CHANGES are being implemented to dramatically change the way a council engages with the public.
Councillors on Cramlington Town Council narrowly approved a range of measures which will see a reduced schedule of meetings and a set time limit for public question time.
It has left some members angry at the decision, which is seen as a way of creating a gap between the council and local community.
Changes included restricting the time limit to one minute for any questions, preventing public from raising the same issue again within six months, requiring questions to be submitted with five working days notice, and question time being open only to electors.
In addition the council reduced the number of full council from ten meetings to six – reducing the right of people to come along and ask questions and the creation of an executive within the council who will meet 11 times a year without rights of the public to ask questions.
Proposals had been put forward to limit individuals speaking during public question time to a minute, but following a heated debate councillors agreed to allowed five minutes of question time.
Coun Barrie Crowther said: “The public who attend the meetings have continually prevented the smooth running of the council.
“Cramlington Town Council will now move on and it will make speedier and more efficient decisions. Efficient yes, because there will not be so many committees to please and so many people to satisfy.”
Coun Wayne Daley warned the council that the plans to change its committee structure and restrict the right of the public to question councillors may have been illegal since the council had failed to carry out any Equality Impact Assessments on the changes.
“Anyone with a speech difficulty, with learning difficulty, who has issues reading and writing and who is young would not be able to meet the rules, and you are also barring anyone who is under 18 from asking a question – what does that say about your view of young people in Cramlington who have a right to be heard?”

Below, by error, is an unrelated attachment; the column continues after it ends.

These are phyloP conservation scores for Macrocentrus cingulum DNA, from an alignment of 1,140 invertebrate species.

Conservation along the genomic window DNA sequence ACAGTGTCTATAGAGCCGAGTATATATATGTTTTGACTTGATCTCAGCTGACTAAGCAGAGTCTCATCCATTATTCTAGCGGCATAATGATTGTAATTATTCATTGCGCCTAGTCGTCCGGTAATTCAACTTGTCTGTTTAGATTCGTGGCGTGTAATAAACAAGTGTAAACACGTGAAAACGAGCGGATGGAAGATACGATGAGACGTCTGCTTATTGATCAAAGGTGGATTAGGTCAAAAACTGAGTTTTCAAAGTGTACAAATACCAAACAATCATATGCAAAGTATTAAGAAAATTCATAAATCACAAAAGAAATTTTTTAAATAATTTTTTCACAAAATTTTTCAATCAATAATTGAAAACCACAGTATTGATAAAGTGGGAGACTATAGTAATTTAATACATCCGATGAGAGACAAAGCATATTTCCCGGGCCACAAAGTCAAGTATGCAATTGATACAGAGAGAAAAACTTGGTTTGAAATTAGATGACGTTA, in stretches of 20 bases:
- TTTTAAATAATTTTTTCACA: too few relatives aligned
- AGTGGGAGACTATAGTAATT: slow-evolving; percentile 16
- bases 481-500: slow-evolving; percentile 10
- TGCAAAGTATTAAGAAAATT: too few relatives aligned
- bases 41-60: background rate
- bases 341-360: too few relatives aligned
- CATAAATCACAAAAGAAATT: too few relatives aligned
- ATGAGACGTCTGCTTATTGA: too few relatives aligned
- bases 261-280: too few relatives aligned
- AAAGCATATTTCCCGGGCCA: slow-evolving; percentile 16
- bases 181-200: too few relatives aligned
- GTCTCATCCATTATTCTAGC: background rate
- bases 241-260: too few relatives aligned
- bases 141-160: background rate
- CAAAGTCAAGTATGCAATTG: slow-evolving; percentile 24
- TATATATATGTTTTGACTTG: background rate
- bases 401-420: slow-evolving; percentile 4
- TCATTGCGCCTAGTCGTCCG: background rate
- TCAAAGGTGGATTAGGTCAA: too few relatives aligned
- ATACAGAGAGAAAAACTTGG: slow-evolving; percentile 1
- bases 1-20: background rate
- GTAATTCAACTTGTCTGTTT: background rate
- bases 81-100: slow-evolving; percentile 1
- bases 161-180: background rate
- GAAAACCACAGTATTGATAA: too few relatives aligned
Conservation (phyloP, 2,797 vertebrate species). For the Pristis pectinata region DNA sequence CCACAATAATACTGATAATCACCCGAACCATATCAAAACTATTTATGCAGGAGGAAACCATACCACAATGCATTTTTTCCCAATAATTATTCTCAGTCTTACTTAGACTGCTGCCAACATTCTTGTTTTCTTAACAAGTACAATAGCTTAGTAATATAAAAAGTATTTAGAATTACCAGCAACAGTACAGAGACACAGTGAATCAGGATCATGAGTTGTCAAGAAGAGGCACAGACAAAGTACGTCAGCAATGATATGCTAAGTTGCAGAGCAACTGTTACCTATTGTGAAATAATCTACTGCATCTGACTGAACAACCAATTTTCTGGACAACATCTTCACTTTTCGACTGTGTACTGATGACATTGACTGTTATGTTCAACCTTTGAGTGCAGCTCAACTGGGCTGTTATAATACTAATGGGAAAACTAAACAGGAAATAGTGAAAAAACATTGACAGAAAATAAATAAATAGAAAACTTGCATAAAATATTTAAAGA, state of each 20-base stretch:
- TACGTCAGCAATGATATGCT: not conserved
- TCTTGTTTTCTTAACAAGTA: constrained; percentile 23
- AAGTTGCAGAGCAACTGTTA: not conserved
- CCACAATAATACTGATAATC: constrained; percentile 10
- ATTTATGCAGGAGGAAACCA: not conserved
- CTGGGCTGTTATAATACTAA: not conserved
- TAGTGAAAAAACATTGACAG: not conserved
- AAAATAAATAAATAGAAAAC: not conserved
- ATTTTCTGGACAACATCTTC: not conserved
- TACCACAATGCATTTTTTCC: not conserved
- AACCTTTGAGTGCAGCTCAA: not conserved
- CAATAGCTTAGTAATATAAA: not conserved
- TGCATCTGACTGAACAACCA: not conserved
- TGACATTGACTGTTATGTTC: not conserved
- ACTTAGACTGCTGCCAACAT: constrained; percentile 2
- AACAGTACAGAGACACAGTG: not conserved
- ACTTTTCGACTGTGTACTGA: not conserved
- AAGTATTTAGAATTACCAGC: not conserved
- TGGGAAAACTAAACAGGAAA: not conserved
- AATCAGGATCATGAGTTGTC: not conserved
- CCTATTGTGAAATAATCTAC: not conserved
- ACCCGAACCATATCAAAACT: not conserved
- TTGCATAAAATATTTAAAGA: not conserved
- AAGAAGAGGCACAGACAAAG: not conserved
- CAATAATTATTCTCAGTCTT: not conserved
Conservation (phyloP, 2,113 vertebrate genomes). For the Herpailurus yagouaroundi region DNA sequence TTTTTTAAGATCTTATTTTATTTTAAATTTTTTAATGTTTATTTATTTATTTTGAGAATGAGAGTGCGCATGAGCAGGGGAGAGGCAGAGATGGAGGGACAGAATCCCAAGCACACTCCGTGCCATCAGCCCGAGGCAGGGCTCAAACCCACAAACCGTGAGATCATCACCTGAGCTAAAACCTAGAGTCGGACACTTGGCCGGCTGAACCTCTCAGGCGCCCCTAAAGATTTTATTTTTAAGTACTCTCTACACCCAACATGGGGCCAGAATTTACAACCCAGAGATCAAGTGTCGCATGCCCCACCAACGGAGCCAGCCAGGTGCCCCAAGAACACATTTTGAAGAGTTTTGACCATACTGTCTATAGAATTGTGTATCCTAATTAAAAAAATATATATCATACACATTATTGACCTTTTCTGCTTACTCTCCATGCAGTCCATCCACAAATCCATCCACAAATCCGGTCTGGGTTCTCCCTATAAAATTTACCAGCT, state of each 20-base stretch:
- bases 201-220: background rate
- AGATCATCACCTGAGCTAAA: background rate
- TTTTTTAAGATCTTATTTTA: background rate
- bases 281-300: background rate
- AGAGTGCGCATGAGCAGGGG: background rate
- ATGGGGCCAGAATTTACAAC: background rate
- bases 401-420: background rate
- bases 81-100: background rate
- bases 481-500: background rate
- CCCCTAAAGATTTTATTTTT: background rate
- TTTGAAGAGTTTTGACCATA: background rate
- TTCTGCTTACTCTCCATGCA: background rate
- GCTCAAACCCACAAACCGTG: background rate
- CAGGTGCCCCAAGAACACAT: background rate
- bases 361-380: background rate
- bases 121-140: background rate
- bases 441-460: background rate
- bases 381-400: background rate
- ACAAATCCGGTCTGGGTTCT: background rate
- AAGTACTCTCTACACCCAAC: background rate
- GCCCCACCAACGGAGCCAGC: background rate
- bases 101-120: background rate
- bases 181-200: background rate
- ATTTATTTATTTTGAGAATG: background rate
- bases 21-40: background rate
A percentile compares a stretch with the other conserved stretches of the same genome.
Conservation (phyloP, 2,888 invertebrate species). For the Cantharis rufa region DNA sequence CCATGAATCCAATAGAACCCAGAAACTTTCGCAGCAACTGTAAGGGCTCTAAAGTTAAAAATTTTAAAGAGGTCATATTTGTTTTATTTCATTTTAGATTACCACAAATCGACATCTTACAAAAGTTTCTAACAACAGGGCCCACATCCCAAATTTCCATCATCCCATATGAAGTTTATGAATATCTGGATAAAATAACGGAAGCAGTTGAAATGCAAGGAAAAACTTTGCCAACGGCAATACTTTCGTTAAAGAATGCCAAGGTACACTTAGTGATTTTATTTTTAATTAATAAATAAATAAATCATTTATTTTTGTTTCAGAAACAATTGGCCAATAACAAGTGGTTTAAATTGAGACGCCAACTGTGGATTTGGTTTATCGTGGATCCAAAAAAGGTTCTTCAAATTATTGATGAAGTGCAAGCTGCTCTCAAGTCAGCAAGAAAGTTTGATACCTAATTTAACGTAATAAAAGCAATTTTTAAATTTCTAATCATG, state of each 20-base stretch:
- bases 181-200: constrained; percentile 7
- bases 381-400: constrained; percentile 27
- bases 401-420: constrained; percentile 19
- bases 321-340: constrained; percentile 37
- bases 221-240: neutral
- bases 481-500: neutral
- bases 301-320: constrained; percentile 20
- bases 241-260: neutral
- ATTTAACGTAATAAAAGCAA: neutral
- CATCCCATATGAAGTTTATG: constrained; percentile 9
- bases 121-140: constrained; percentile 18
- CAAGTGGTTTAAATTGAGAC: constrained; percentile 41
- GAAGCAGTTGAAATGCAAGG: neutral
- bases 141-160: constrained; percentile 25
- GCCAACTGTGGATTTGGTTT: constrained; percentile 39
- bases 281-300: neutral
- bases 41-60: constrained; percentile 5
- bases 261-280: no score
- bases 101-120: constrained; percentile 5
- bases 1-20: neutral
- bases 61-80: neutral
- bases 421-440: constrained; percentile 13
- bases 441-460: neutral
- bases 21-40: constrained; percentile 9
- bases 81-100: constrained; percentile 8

Labour and Conservative members asked for adjournment of the meeting until the effect of these and other changes could be looked at – but Liberal Democrat and one other member voted the proposal down and this and all further votes had to be carried on the casting vote of the Chairman.
Coun Ian Ayres said: “This is not in the spirit of an open and transparent Council and show total disregard for the people of Cramlington.”
Resident Tony Ives said: “If only the council tax payers knew what went on in their name they would be horrified and the only outcome of that meeting in reality was to cut the opportunity for the public to attend and ask questions.
“These folks don’t even pay lipservice to the issues of Equality and Human Rights.”
Barry Flux added: “‘Has the council decided it is too inconvenient to hear the views of Cramlington residents at monthly meetings?
“The continued tinkering with the town council procedures is becoming a farce. Councillors should stop wasting their time on deciding to reduce the number of meetings and get on with the job of making Cramlington a better town. They should listen to what residents really want on a more regular basis.”
New chairman David Shaw said: “We believe it’s time for the council to prove itself and tackle the issues that really matter to the people of Cramlington.
“For too long the council has been per-occupied with political mudslinging rather than getting on with the job we were elected to do. Certain members and some members of the public have used the Town council meetings more as a platform to attack the County Council than to concentrate on Town Council matters.
“Our first priority is to engage with more of the residents of Cramlington. We would like to see more residents attend our meetings and we would like to hear from any Cramlington resident that may have ideas or suggestions for improving Cramlington.
“We want to celebrate Cramlington and to make people proud to live here and be part of the community.”
The council is also launching a People’s Panel, to help draft a community plan for the town.